Logging Plots as PNGs#
rubicon_ml makes it easy to log
Plotly plots and images with
artifacts. In this example we’ll walk through creating a plot using
plotly.express and saving it as an
Before getting started, we’ll have to install some dependencies for this example.
! pip install kaleido Pillow
Requirement already satisfied: Pillow in /Users/nvd215/mambaforge/envs/rubicon-ml-dev/lib/python3.10/site-packages (9.2.0)
First lets set up our
import os from rubicon_ml import Rubicon rubicon = Rubicon(persistence="memory") project = rubicon.get_or_create_project("Artifact Plots")
Next, create plotting data. This example leverages
plotly.express for data and plot generation.
import plotly.express as px from plotly import data df = data.wind() df.head()
Using the plotting data generated, create a plot and save it to a file. Utilizing
write_image we can save our plot to a file. We can use this file to later log with
scatter_plot = px.scatter(df, x="direction", y="frequency", color="strength") scatter_plot.write_image("saved-scatter-plot-for-logging.png")
We can also create a plot and covert it to bytes to save it in memory. Using
to_image we can convert our plot to bytes.
bar_plot = px.bar(df, x="direction", y="frequency", color="strength") bar_plot_bytes = bar_plot.to_image(format="png")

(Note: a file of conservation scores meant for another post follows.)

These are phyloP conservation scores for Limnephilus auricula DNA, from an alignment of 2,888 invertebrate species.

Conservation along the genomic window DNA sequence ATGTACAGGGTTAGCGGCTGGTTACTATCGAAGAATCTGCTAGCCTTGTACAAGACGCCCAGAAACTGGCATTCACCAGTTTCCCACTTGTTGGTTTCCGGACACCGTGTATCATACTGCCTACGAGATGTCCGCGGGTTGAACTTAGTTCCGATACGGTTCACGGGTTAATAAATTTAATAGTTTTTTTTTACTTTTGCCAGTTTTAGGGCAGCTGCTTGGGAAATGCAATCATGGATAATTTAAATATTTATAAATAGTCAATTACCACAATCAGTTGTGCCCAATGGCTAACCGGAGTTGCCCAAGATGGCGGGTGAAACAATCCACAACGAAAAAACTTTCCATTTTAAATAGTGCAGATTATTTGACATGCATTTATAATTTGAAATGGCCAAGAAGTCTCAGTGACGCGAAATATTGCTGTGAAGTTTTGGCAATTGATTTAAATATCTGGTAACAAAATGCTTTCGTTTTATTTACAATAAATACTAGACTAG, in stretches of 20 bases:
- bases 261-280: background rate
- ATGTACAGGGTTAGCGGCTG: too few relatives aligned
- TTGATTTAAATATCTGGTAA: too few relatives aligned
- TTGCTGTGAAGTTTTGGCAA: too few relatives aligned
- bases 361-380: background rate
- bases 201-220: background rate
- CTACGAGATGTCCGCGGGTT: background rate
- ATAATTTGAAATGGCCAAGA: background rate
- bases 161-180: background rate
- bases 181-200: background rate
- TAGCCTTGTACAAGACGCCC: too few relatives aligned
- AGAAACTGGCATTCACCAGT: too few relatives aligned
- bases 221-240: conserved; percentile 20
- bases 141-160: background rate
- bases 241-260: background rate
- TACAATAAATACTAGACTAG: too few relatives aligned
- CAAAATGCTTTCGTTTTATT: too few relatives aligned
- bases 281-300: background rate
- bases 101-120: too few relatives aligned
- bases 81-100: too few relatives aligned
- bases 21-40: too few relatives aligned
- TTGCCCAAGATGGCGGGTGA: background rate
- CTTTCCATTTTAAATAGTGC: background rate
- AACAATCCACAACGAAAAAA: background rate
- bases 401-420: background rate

Logging your plot#
artifacts are a catch-all for any other type of data that can be logged to a file. We can use artifacts to capture information that doesn’t fall into the
artifacts, plots can be logged just by passing its file location in the
data_path argument to
project.log_artifact( name="scatter plot", data_path="saved-scatter-plot-for-logging.png", description="saved scatter plot with path", ) artifact_plot_from_file = project.artifact(name="scatter plot")
We can also log plots by passing its byte representation to the
data_bytes argument to
project.log_artifact() as well.
project.log_artifact(name="bar plot", data_bytes=bar_plot_bytes) artifact_plot_bytes = project.artifact(name="bar plot")
Retrieving your logged plot programmatically#
PNG representations of both plots were logged, we can retrieve our artifact plots programmatically. Using
PIL we can visualize our plots as
import io from PIL import Image imageScatterPlotStream = io.BytesIO(artifact_plot_from_file.data) scatter_plot_image = Image.open(imageScatterPlotStream) imageBarPlotStream = io.BytesIO(artifact_plot_bytes.data) bar_plot_image = Image.open(imageBarPlotStream)
Finally, view the two images using
We have logged our scatter_plot with Rubicon, so we can remove the file created earlier.